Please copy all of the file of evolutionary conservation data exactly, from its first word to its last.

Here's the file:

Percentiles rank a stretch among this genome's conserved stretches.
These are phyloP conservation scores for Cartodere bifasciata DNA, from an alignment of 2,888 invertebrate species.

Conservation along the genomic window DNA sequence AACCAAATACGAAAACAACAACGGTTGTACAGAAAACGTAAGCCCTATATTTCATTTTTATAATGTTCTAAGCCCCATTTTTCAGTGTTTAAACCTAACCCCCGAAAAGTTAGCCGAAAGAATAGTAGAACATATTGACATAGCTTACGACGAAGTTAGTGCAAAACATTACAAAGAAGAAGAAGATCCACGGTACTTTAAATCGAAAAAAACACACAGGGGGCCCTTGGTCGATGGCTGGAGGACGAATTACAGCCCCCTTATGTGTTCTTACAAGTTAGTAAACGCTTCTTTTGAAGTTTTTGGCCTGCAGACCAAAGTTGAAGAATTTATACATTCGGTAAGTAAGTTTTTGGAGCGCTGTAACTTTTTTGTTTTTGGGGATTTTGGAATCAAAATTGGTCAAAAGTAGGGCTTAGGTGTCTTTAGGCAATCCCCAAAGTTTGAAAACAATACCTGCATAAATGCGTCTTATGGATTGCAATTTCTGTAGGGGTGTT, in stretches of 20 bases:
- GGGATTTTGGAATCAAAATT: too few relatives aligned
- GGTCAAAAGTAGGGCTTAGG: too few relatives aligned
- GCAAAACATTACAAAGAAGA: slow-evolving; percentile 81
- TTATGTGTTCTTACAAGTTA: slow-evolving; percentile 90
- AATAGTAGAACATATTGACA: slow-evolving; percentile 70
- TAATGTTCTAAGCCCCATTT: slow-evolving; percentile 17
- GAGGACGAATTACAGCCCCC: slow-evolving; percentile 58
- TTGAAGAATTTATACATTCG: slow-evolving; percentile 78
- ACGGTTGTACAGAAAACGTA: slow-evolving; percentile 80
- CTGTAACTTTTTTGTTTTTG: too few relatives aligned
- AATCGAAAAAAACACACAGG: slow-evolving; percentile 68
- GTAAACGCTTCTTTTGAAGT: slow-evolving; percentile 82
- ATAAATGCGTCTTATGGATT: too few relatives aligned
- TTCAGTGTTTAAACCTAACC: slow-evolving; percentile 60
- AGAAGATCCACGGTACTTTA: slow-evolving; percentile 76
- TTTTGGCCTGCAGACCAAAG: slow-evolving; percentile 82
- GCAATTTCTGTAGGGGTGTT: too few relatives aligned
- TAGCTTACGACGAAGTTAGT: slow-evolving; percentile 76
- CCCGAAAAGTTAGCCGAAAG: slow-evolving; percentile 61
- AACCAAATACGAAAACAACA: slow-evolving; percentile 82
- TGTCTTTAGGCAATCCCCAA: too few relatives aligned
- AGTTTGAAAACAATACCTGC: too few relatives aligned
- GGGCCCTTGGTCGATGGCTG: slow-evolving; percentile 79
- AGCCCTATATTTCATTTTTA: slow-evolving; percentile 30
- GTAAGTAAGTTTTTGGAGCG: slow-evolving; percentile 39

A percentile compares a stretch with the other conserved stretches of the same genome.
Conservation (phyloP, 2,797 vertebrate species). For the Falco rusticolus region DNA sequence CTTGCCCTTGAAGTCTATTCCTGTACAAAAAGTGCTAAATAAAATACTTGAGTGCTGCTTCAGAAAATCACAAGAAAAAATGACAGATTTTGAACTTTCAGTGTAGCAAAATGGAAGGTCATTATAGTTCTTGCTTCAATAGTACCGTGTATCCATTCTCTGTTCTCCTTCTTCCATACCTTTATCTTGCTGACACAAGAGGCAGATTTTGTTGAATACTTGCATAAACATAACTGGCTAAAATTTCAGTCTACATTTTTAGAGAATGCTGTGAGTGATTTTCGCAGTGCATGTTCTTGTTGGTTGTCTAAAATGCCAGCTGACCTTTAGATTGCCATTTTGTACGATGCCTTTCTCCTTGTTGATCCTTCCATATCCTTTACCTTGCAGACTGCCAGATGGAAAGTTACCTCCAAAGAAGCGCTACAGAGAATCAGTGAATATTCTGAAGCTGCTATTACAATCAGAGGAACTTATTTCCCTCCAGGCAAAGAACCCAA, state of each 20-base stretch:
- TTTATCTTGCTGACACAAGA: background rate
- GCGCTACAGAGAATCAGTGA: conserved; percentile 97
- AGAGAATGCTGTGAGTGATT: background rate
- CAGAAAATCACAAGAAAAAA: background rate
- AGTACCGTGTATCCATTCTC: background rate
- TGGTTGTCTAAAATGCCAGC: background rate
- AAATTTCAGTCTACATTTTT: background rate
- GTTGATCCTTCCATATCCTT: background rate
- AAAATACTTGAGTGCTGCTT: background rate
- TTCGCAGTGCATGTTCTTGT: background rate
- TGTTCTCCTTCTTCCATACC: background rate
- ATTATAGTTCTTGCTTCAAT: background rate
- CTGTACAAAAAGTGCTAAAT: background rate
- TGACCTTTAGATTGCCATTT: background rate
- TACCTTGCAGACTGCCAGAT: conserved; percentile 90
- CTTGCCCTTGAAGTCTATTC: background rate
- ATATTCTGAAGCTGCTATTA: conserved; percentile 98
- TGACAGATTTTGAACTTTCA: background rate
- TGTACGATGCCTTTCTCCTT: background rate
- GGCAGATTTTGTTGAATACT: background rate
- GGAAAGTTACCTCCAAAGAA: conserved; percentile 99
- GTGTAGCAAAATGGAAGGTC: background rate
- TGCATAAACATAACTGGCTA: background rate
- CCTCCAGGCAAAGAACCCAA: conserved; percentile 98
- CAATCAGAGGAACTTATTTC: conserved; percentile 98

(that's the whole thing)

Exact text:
Percentiles rank a stretch among this genome's conserved stretches.
These are phyloP conservation scores for Cartodere bifasciata DNA, from an alignment of 2,888 invertebrate species.

Conservation along the genomic window DNA sequence AACCAAATACGAAAACAACAACGGTTGTACAGAAAACGTAAGCCCTATATTTCATTTTTATAATGTTCTAAGCCCCATTTTTCAGTGTTTAAACCTAACCCCCGAAAAGTTAGCCGAAAGAATAGTAGAACATATTGACATAGCTTACGACGAAGTTAGTGCAAAACATTACAAAGAAGAAGAAGATCCACGGTACTTTAAATCGAAAAAAACACACAGGGGGCCCTTGGTCGATGGCTGGAGGACGAATTACAGCCCCCTTATGTGTTCTTACAAGTTAGTAAACGCTTCTTTTGAAGTTTTTGGCCTGCAGACCAAAGTTGAAGAATTTATACATTCGGTAAGTAAGTTTTTGGAGCGCTGTAACTTTTTTGTTTTTGGGGATTTTGGAATCAAAATTGGTCAAAAGTAGGGCTTAGGTGTCTTTAGGCAATCCCCAAAGTTTGAAAACAATACCTGCATAAATGCGTCTTATGGATTGCAATTTCTGTAGGGGTGTT, in stretches of 20 bases:
- GGGATTTTGGAATCAAAATT: too few relatives aligned
- GGTCAAAAGTAGGGCTTAGG: too few relatives aligned
- GCAAAACATTACAAAGAAGA: slow-evolving; percentile 81
- TTATGTGTTCTTACAAGTTA: slow-evolving; percentile 90
- AATAGTAGAACATATTGACA: slow-evolving; percentile 70
- TAATGTTCTAAGCCCCATTT: slow-evolving; percentile 17
- GAGGACGAATTACAGCCCCC: slow-evolving; percentile 58
- TTGAAGAATTTATACATTCG: slow-evolving; percentile 78
- ACGGTTGTACAGAAAACGTA: slow-evolving; percentile 80
- CTGTAACTTTTTTGTTTTTG: too few relatives aligned
- AATCGAAAAAAACACACAGG: slow-evolving; percentile 68
- GTAAACGCTTCTTTTGAAGT: slow-evolving; percentile 82
- ATAAATGCGTCTTATGGATT: too few relatives aligned
- TTCAGTGTTTAAACCTAACC: slow-evolving; percentile 60
- AGAAGATCCACGGTACTTTA: slow-evolving; percentile 76
- TTTTGGCCTGCAGACCAAAG: slow-evolving; percentile 82
- GCAATTTCTGTAGGGGTGTT: too few relatives aligned
- TAGCTTACGACGAAGTTAGT: slow-evolving; percentile 76
- CCCGAAAAGTTAGCCGAAAG: slow-evolving; percentile 61
- AACCAAATACGAAAACAACA: slow-evolving; percentile 82
- TGTCTTTAGGCAATCCCCAA: too few relatives aligned
- AGTTTGAAAACAATACCTGC: too few relatives aligned
- GGGCCCTTGGTCGATGGCTG: slow-evolving; percentile 79
- AGCCCTATATTTCATTTTTA: slow-evolving; percentile 30
- GTAAGTAAGTTTTTGGAGCG: slow-evolving; percentile 39

A percentile compares a stretch with the other conserved stretches of the same genome.
Conservation (phyloP, 2,797 vertebrate species). For the Falco rusticolus region DNA sequence CTTGCCCTTGAAGTCTATTCCTGTACAAAAAGTGCTAAATAAAATACTTGAGTGCTGCTTCAGAAAATCACAAGAAAAAATGACAGATTTTGAACTTTCAGTGTAGCAAAATGGAAGGTCATTATAGTTCTTGCTTCAATAGTACCGTGTATCCATTCTCTGTTCTCCTTCTTCCATACCTTTATCTTGCTGACACAAGAGGCAGATTTTGTTGAATACTTGCATAAACATAACTGGCTAAAATTTCAGTCTACATTTTTAGAGAATGCTGTGAGTGATTTTCGCAGTGCATGTTCTTGTTGGTTGTCTAAAATGCCAGCTGACCTTTAGATTGCCATTTTGTACGATGCCTTTCTCCTTGTTGATCCTTCCATATCCTTTACCTTGCAGACTGCCAGATGGAAAGTTACCTCCAAAGAAGCGCTACAGAGAATCAGTGAATATTCTGAAGCTGCTATTACAATCAGAGGAACTTATTTCCCTCCAGGCAAAGAACCCAA, state of each 20-base stretch:
- TTTATCTTGCTGACACAAGA: background rate
- GCGCTACAGAGAATCAGTGA: conserved; percentile 97
- AGAGAATGCTGTGAGTGATT: background rate
- CAGAAAATCACAAGAAAAAA: background rate
- AGTACCGTGTATCCATTCTC: background rate
- TGGTTGTCTAAAATGCCAGC: background rate
- AAATTTCAGTCTACATTTTT: background rate
- GTTGATCCTTCCATATCCTT: background rate
- AAAATACTTGAGTGCTGCTT: background rate
- TTCGCAGTGCATGTTCTTGT: background rate
- TGTTCTCCTTCTTCCATACC: background rate
- ATTATAGTTCTTGCTTCAAT: background rate
- CTGTACAAAAAGTGCTAAAT: background rate
- TGACCTTTAGATTGCCATTT: background rate
- TACCTTGCAGACTGCCAGAT: conserved; percentile 90
- CTTGCCCTTGAAGTCTATTC: background rate
- ATATTCTGAAGCTGCTATTA: conserved; percentile 98
- TGACAGATTTTGAACTTTCA: background rate
- TGTACGATGCCTTTCTCCTT: background rate
- GGCAGATTTTGTTGAATACT: background rate
- GGAAAGTTACCTCCAAAGAA: conserved; percentile 99
- GTGTAGCAAAATGGAAGGTC: background rate
- TGCATAAACATAACTGGCTA: background rate
- CCTCCAGGCAAAGAACCCAA: conserved; percentile 98
- CAATCAGAGGAACTTATTTC: conserved; percentile 98